The Art of the Messiah

Jerzy Kosinski, the American-Polish novelist once said, “The Principals of true art is not to portray, but to evoke.” The work of three Messianic Jews, Richard Danielpour, Michael Wolf, and Jonathan Cahn exemplify this quote in their creative outlets. Each of these men created pieces that not only portray the uniqueness of the Messianic vision, but also evoke controversy, dialogue, and self-reflection. Their work portrays who Yeshua is in His historical context, grapple with what it means to have faith in G-d,

and why Biblical prophecy is relevant from a Jewish, Christian and Messianic perspective. These works are changing culture by presenting voices that typically are unheard and from perspectives that are not mainstream in the Jewish or Christian communities. These challenge the existing narratives, while at the same time creating art that is enjoyable to audiences while permeating popular culture.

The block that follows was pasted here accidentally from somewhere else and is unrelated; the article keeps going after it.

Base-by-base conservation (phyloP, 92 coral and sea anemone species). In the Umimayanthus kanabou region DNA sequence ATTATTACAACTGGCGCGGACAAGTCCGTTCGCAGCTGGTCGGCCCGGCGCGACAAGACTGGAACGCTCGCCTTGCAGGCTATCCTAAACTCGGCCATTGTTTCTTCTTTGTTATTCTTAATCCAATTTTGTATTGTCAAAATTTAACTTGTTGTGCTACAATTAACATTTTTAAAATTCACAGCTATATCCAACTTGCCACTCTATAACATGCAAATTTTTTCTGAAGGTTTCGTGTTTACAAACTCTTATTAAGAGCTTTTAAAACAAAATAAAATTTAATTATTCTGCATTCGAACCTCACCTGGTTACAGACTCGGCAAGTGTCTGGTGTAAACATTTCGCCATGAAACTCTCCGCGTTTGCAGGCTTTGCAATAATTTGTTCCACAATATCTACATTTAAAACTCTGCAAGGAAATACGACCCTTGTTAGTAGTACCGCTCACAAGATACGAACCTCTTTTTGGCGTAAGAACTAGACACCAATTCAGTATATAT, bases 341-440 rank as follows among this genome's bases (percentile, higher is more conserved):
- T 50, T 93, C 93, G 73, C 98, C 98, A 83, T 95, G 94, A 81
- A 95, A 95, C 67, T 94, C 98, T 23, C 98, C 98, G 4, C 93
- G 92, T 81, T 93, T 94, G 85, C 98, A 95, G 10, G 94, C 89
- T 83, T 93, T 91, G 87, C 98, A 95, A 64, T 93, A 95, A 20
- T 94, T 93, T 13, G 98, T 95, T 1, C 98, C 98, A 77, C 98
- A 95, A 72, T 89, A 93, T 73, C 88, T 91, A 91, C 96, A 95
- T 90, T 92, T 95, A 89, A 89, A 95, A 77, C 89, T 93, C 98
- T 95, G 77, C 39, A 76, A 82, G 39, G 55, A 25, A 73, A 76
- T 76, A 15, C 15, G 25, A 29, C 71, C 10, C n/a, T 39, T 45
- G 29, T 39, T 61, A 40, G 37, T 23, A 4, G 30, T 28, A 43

One such example is the work of the prestigious award winning composer, Richard Danielpour, who created a depiction of The Passion—but from a Messianic Jewish interpretation and without the Antisemitism, which historically is characteristic of them.

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